These are the key stages of the digital journey for a young person.
These stages reflect experiences that we introduced and were discussed at Design Jams, one of which directly involved young people. We are illustrating these experiences in this guide with the prototypes co-created at Design Jams.
The focus is on real-world mobile experiences and not on other devices like gaming systems. These experiences are by no means the only interactions that a young person might have with a digital product. Neither are the stages necessarily linear. As this work evolves we expect more stages and touchpoints to be added.
As a young person I consume content and lead a rich digital life before I can officially sign up for things. This can be independent from, with or through others.
As a young person I am likely to provide my personal details to sign up to a digital product and not give much thought to the privacy and security implications of sharing personal data. I might sign up for things recommended by friends...if my friends are using it, then it might be good for me!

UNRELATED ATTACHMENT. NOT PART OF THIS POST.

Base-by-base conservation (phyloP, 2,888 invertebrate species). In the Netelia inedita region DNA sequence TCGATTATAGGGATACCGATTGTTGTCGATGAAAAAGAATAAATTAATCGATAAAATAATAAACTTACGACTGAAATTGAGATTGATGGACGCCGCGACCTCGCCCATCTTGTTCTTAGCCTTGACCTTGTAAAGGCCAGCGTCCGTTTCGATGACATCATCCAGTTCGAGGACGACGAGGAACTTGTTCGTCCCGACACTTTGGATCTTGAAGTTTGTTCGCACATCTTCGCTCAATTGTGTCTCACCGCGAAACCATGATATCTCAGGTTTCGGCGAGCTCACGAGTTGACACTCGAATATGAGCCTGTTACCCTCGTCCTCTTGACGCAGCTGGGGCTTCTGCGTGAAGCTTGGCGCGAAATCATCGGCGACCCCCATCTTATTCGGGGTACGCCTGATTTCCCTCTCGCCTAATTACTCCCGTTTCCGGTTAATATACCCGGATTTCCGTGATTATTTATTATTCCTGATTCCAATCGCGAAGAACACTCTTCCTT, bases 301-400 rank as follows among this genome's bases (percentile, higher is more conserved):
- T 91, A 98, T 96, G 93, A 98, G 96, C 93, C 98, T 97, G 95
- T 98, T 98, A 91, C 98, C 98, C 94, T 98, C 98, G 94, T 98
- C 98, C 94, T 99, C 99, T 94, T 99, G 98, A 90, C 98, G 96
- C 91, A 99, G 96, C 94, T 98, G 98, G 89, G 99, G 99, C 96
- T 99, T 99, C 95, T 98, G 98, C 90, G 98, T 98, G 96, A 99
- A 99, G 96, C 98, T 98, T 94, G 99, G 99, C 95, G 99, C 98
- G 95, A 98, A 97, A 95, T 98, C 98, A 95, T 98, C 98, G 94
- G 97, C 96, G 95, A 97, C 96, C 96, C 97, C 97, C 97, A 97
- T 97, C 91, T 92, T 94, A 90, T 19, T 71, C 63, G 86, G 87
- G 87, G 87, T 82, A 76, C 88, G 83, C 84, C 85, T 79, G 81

As product makers or policymakers, there is a responsibility to create and support digital products that only ask for data relating to young people that is needed to deliver services, and makes young people aware of why they are being asked for that data and what it is used for.
As a young person I enjoy consuming content online including video, images and articles across a variety of digital products.
As product makers or policymakers, there is a need to ensure that young people are only exposed to content that is appropriate to their age, also guiding them to consume responsibly online.
As a young person, I am creating and sharing a range of content from my own life. This content, and who I wish to share it with, changes as I mature.
As product makers or policymakers, there is a responsibility to guide young people towards privacy and safety-conscious online behavior by helping them to consider what they are sharing, with whom, and the consequences.
As a young person a lot of my social life is online.
As product makers or policymakers, there is a responsibility to make sure these interactions are safe and private by default. There is also a need to know whether the services used by young people have policies and tools to moderate their experiences, like reporting and blocking inappropriate interactions.
As a young person my identity is likely to change and grow. It is important to me that I have control of my identity and preferences online.
As product makers or policymakers, we have a responsibility to allow people to have control of the data that is stored and makes up their online identity.
Our explorations on this topic are just a beginning. These challenges require more work, and more insight from the wider community.
Let's improve privacy and safety for young people.
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